The deathly silence in the Art Mûr gallery is broken only by the intermittent mechanical whirring of one of its installations, Brandon Vickerd’s “Champions of Entropy” – a pair of antlers locked in a perpetual struggle, the non-existence of the rest of their bodies both surreal and nightmareish. Art Mûr’s exhibition this month, Bone Again, is very much reminiscent of a bad dream – a celebration of the imagery that haunts our subterranean consciousness.
Surrounded with images of bones and skulls, one can’t help but feel alone as the only living avatar amidst this morbid dreamscape. Yet the repulsion one might expect to harbour towards these emblems of death is curiously absent. Instead, the pieces exert a fascinating pull: a certain solemnity and dark charisma in the staring eye sockets and the elegant lines of bone, seen in Bevan Ramsey’s “Bone China” series and Karine Turcot’s dreamlike “La vie en rose.”
The exhibition itself is an exploration of the way contemporary artistic thought tackles the theme of memento mori – a Latin phrase that translates roughly to “remember that you will die.” The exhibit program states that the phrase dates as far back as Ancient Rome, where it was whispered in the ear of a triumphant general to remind him of his mortality. Art with this cautionary theme, ranging in terms of visual aesthetic from openly confrontational to quietly philosophizing, became popular in medieval and Renaissance art. It’s appeal was influenced largely by the moralizing Christian prescripts of living virtuously, and the miasmatic spectre of the Black Death that hung over Europe.
In a long-running tradition of memento mori artwork, Bone Again surveys the concept of death in art under the purview of contemporary society. “All of the artists who did the work are still alive, and the pieces were made in the last ten years,” says Rhéal Olivier Lanthier, one of the two founders of the gallery.
A few themes thread through the collection, most notably a comment on the vanity of indulgence in the face of inevitable death. Christoph Steinmeyer’s “Disco Inferno” hangs in the front window display looking onto the street – a pair of fake skulls tackily studded with mirrored tiles evocative of disco balls. This gaudy appropriation of death surfaces again in Damien Hirst’s “For the Love of God, Laugh,” a silkscreen print of his famous diamond-encrusted skull – which Hirst claimed he sold for £ 50 million – and Laura Kikauka’s cheeky parody-homage made of dollar-store plastic skulls and rhinestones, “For the Love of Gaud.”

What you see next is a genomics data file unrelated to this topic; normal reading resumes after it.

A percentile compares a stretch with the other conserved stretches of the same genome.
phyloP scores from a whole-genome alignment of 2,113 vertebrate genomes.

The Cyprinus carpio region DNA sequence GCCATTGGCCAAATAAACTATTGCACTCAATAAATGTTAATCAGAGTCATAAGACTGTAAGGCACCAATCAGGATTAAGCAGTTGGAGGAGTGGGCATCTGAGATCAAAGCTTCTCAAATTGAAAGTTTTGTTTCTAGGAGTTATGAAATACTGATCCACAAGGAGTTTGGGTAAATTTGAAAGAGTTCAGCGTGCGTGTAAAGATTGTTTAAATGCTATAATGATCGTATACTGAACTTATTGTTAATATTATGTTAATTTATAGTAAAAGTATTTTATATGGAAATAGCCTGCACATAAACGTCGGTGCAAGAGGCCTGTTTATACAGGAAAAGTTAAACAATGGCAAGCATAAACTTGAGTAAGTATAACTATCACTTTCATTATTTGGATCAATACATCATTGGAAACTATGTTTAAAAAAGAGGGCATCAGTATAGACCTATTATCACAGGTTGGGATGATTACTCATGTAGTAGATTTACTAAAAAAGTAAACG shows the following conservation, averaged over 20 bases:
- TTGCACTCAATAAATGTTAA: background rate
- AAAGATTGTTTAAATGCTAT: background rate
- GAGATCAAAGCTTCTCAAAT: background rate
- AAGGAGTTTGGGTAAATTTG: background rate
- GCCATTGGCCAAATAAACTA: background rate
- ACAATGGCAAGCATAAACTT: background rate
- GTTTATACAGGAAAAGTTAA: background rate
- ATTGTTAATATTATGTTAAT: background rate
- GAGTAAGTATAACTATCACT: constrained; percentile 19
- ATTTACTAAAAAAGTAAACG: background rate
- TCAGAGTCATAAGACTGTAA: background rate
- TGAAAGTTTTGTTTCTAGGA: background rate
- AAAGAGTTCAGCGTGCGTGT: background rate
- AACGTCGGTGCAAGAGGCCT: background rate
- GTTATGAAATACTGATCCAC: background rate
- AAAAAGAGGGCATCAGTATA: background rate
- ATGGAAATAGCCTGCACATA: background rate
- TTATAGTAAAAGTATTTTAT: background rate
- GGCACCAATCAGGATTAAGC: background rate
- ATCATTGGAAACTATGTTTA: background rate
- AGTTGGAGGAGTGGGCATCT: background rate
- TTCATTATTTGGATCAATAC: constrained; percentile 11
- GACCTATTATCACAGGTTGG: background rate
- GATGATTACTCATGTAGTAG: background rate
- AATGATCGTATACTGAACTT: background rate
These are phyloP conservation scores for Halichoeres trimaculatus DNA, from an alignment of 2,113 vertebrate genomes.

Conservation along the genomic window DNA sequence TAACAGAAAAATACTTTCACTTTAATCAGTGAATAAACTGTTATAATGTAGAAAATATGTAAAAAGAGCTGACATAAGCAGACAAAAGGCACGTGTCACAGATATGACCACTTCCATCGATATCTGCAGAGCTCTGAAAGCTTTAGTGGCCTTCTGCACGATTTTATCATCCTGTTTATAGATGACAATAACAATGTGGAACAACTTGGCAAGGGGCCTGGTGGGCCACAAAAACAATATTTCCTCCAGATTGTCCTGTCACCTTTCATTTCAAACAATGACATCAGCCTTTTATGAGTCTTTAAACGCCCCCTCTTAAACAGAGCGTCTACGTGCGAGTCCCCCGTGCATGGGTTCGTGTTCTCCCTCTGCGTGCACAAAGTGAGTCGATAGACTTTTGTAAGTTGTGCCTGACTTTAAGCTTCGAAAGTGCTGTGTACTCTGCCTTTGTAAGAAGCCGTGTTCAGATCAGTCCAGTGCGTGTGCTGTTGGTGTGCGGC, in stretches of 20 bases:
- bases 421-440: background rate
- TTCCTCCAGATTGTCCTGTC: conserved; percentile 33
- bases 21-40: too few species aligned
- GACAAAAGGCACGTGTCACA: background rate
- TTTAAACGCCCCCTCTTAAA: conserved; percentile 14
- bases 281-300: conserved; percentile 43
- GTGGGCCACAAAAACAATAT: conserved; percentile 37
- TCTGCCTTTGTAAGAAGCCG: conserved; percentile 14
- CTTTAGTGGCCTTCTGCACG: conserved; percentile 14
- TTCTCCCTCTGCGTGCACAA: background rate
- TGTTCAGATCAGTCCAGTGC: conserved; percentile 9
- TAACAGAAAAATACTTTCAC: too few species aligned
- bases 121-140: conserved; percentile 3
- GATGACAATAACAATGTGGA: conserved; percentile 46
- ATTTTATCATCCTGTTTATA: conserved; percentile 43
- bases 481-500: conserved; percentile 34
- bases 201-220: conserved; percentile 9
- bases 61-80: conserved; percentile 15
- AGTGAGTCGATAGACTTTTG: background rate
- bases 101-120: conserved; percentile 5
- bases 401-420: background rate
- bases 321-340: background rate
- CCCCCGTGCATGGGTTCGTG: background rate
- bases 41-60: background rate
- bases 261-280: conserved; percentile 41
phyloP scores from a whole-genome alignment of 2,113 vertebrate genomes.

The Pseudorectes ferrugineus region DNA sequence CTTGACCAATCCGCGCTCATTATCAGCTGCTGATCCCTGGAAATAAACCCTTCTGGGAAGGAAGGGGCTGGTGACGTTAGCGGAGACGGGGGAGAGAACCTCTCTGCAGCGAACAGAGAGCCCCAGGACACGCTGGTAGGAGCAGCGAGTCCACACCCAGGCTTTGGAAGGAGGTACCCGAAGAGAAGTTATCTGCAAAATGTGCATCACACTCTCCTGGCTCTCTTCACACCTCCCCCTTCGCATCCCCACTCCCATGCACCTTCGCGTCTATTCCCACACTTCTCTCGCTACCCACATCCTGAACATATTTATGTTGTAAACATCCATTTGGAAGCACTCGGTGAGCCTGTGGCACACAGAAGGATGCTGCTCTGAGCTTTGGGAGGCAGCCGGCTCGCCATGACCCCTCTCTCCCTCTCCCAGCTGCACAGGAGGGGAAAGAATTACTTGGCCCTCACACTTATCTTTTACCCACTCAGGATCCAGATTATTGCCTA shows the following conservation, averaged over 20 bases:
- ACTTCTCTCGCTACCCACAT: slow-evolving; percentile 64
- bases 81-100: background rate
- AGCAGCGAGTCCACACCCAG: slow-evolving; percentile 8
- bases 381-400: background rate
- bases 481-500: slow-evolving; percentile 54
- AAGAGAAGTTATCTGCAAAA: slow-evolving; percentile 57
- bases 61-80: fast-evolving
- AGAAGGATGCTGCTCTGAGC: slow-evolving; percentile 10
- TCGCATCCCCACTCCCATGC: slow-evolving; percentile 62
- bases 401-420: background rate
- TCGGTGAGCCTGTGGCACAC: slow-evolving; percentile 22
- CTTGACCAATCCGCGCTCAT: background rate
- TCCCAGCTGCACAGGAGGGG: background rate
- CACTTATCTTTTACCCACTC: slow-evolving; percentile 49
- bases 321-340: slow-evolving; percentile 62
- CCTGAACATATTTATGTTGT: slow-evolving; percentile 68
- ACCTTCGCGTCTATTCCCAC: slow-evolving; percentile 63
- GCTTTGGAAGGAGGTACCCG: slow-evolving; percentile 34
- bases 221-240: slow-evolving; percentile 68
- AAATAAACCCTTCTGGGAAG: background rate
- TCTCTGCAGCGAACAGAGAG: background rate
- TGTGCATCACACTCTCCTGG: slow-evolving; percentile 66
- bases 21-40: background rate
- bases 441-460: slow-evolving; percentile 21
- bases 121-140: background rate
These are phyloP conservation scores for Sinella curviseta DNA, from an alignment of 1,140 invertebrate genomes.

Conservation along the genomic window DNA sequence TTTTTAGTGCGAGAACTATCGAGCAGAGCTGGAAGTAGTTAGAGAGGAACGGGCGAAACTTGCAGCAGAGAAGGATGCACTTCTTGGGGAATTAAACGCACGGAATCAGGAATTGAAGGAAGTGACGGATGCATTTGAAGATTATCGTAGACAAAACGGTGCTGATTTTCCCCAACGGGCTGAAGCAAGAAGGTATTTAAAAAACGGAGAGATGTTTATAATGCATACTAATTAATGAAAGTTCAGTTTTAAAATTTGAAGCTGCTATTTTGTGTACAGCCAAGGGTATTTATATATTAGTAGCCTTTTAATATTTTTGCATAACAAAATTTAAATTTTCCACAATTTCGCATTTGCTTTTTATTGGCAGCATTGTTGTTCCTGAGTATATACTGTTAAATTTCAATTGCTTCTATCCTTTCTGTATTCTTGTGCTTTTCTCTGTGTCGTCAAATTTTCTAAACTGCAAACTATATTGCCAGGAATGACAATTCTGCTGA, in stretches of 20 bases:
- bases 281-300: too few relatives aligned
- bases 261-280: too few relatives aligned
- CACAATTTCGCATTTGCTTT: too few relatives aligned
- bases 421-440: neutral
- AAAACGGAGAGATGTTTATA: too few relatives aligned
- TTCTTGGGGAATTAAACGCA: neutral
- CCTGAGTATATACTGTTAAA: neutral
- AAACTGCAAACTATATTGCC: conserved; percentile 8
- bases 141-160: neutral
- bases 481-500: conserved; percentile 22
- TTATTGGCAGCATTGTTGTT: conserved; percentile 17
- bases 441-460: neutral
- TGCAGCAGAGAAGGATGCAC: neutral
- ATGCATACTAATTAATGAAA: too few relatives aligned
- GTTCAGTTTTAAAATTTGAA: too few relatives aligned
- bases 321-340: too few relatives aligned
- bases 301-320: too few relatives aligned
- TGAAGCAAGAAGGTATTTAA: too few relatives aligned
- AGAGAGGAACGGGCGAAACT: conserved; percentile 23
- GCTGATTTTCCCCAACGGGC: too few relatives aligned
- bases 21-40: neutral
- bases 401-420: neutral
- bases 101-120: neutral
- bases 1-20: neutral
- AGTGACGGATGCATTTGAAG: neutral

“Images of skulls were used by people like the Hell’s Angels,” said Lanthier. “They represented something fearful and scary. The image of the skull used to be thought of as disgusting, but now you see it on dresses, t-shirts, videogames. It’s like a fashion object now.”
These artworks embody this contemporary nonchalance towards depicting death and the grotesque. The traditional imagery of death has become, for us, contrived and abstracted due to death’s tangible absence from our ordinary lives. Advancements in medicine, technology, and our sanitized cultural infrastructure have ensured that unpalatable reminders of death – such as the bodies of the dying and the dead – are absent in the day-to-day. The disappearance of religion as a governing authority in the Western world has also contributed to our disappearing concern with the afterlife.
“In this day and age the threat of eternal damnation informs the daily lives, and acts of precious few Westerners. Furthermore, in Quebec, the number of believers has plummeted so that its inhabitants particularly give little credence to this threat,” writes Ève De Garie-Lamanque in the exhibit catalogue.
Though the collection deals with the theme of vanitas which was traditionally the domain of Christian art, religious imagery is scarce in Bone Again. The only explicit reference is in Al Farrow’s “Humerus of Santo Guerro,” a sculpture of bullets and bone crowned with the figure of Christ on the cross – a criticism of religion’s history of war.
The historical gravity and solemnity which death once demanded has given way to a wry, ironic, and increasingly detached treatment of it in today’s society and art. As religion and the fear of mortality gradually disappear from the modern consciousness, the way that we view bodies and their skeletal remains – both animal and human – seems to have changed. Exhibits like Bone Again illustrate this growing disconnect between our conceptions of our bodies as alive and dead, and the aesthetic journey of our remains, from the earth to the gallery.
“Bone Again” runs until April 23 at Art Mûr, 5826 St. Hubert. For more information see artmur.com